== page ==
Boston College Senior Quarterback Tyler Murphy
As we count down to the Toilet Bowl, a look at the opponent’s main offensive weapon is in order. A dual-threat, fifth year senior quarterback named Tyler Murphy is da man for Boston College.
Murphy is a transfer from second-tier University of Florida. Steve Addazio, now head coach of BC, recruited him down there while he was on Urban Meyer’s staff. Murphy sat on the bench for three years awaiting his opportunity, which finally occurred during 2013 when head coach Will Muschamp was making desperation moves for the hapless Gators. Starting quarterback Jeff Driskel broke his leg against Tennessee, so that was Murphy’s big chance. He finished the Tennessee game and played in six other games at UF.
Alas, Murphy hurt his shoulder against LSU, which led to a mediocre, shortened season, as Muschamp benched him for the remainder of the year after the subsequent humiliating loss to a James Franklin coached Vanderbilt team. Murphy was 39-54 for 530 yards, five TDs, and one interception in games he played against Tennessee, Kentucky, and Arkansas. The shoulder injury was crucial, as he wasn’t effective at all after it: 73-131 for 686 yards, one TD, and four INTs. In his first three games, he had run for 135 yards on 24 carries and two touchdowns; the rest of the season he had minus-74 and one touchdown on the ground.
It turned out that Murphy had a third-degree shoulder separation that the team handled as a sprain, and that, along with Muschamp’s criticism of Murphy while playing down the injury, pissed off Murphy and his family. After the season, Murphy did not attend the team’s annual postseason banquet and subsequently transferred to BC. You can read the whole sordid story of his departure at the link given above, if you’re interested.
Because Murphy graduated from UF in December, he could transfer without sitting out the year required of undergraduates by NCAA rules. He had a year of eligibility left and chose to use it, but he displays a level head about staying in school and completing degrees one tends not to see in so-called student-athletes (except when aggrandizing the occasional homey examples we can point to in order to bolster our vaunted opinion of our own semi-pro program).
Football is not a promise to last your whole life, so I wanted to make sure I had a Plan B as well. I wanted to get my master’s and I figured if I had another year of eligibility left, I wanted to take advantage of it. So, instead of being a backup my last year at Florida, I wanted to find a place where I could compete and be a starter.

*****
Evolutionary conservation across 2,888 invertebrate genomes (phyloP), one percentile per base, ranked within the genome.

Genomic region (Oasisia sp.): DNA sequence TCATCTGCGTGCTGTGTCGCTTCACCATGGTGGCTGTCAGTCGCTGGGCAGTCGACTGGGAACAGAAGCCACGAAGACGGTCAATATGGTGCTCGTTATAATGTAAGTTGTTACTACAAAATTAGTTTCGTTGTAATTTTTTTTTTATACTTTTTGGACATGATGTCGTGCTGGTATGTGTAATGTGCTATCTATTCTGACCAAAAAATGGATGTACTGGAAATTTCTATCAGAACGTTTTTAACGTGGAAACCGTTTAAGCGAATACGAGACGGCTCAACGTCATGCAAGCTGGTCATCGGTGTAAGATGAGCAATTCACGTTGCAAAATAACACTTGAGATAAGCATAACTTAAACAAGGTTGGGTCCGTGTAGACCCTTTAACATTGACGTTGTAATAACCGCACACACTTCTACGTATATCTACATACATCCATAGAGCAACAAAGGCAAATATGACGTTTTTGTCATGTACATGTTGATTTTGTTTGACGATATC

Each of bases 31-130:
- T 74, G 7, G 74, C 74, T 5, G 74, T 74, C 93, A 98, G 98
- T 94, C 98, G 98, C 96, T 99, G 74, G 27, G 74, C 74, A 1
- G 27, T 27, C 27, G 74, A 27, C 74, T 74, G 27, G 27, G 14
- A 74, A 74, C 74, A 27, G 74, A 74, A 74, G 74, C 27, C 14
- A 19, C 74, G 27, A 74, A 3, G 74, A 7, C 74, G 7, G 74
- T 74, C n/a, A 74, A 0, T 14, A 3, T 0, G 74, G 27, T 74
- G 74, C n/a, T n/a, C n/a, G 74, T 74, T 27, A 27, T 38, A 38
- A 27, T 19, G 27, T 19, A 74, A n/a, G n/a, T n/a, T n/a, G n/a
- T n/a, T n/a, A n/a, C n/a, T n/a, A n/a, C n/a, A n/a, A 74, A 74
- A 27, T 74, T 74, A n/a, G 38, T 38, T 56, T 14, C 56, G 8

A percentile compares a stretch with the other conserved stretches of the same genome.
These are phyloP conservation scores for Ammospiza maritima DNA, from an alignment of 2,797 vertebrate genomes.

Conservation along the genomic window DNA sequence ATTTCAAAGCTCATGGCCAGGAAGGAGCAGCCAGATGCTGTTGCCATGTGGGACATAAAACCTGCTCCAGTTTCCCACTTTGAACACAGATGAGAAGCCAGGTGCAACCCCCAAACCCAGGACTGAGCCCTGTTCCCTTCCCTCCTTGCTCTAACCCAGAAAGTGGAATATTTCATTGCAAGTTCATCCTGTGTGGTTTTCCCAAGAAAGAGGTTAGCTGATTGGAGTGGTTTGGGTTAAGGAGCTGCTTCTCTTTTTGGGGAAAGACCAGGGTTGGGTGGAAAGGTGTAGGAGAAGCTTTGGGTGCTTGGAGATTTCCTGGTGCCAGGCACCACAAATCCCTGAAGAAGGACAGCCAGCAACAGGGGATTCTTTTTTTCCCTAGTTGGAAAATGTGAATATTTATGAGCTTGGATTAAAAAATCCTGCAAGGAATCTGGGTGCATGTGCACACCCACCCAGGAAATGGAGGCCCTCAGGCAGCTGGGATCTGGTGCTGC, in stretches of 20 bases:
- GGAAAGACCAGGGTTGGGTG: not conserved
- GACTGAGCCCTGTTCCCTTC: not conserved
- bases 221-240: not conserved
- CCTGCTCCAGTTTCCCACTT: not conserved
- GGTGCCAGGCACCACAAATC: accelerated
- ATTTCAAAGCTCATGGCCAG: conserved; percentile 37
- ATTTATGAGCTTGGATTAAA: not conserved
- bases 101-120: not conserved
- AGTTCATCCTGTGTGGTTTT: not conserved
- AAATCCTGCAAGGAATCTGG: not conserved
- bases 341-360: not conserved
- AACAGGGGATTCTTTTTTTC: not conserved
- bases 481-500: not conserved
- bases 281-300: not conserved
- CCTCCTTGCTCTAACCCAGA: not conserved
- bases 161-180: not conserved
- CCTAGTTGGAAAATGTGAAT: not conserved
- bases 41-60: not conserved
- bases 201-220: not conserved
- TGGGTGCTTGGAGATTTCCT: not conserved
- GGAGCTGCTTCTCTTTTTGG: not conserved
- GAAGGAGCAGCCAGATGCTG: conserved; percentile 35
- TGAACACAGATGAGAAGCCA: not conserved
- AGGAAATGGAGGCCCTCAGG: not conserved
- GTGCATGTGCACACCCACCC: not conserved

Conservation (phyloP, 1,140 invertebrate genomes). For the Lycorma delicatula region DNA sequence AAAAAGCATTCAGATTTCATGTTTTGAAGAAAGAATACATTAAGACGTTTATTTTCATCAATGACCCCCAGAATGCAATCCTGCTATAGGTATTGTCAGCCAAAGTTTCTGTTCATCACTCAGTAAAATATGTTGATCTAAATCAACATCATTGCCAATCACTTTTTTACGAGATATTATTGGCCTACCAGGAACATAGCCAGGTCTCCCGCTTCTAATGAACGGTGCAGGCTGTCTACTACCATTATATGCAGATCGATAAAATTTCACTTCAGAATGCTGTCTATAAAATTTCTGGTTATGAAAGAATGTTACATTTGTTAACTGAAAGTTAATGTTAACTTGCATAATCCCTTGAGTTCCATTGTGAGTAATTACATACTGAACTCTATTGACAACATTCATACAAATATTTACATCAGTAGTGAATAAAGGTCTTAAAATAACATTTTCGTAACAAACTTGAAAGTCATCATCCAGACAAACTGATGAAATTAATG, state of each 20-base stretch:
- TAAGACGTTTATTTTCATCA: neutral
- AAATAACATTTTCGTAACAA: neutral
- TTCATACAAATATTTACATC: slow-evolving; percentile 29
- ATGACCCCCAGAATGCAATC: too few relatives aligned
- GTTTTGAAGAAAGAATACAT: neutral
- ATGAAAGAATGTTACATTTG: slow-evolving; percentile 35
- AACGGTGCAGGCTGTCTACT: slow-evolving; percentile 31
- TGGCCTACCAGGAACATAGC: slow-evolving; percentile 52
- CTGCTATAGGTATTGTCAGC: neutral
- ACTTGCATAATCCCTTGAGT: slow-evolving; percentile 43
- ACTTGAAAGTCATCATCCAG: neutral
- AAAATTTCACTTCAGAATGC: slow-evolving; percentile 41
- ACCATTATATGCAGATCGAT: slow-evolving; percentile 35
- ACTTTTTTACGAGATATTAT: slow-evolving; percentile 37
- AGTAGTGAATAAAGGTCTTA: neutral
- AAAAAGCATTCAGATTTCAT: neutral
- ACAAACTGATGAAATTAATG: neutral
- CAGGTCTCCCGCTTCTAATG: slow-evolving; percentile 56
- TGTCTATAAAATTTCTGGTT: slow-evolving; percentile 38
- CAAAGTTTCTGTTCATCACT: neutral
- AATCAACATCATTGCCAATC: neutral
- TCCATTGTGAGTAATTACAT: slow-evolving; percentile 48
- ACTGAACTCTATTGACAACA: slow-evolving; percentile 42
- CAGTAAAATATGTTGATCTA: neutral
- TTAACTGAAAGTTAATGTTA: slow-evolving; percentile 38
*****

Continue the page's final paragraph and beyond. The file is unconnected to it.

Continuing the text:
So that’s when I came to my decision and figured that maybe I should look out and find something else.’’
So, what next?
Tyler Murphy is a native of Wethersfield, Connecticut, so in transferring to Boston College he would be going back to reasonable football weather, albeit with more staid fans than one encounters in a place called “The Swamp.” Addazio felt that Murphy was a ready-made fit for his spread offense and for the future of the program at BC. He replaced Chase Rettig, a 46-game starter who passed for 8,263 yards and 52 touchdowns. Addazio also had two green dual-threat QBs waiting in the wings, freshmen Darius Wade and Troy Flutie, who needed mentoring. Addazio believes Murphy has been guy to show the two fledglings the ropes.
It is sometimes difficult for an upper-classman transfer to fit in, but the team has taken readily to Murphy’s presence and his leadership, especially since he baked cookies for the offensive line in the spring. I’m not joking about this. It was a goodwill gesture he learned as a freshman at Florida from then quarterback John Brantley.
BC hasn’t had a dual-threat quarterback since the days of Doug Flutie, but Addazio is in the process of transmogrifying the program to feature the quarterback role in that fashion. Said Murphy:
Doug Flutie did a good job of just extending plays and moving around the pocket, and giving his receivers more time to get down the field. That’s something I’m really going to take after and just extend plays and that’ll open up plays downfield because receivers will have an extra second or two.
If I can draw some defenders up, it’ll be exciting to see a lot of deep balls go over the top.’’
And, yeah, that will create problems for Penn State’s secondary.
And then, the season…
For the 2014 season, Tyler Murphy completed 120 of 211 passes for 1526 yards with 11 touchdowns and 10 interceptions. He was sacked 20 times, winding up with an adjusted QBR of 78.9. Rushing, he had 170 carries for 1079 yards, an average of 6.3 yards per carry. He scored 10 touchdowns on the ground and his longest run was 71 yards, against Maine (so it doesn’t count — he had a 66-yard run against a real defense in the USC game.)
Murphy was a more effective rusher than BC’s freshman running back Jon Hilliman, who ran for 712 yards on 185 attempts, scoring 12 touchdowns. Hilliman’s average was 3.8 yards and his long run was 52 yards.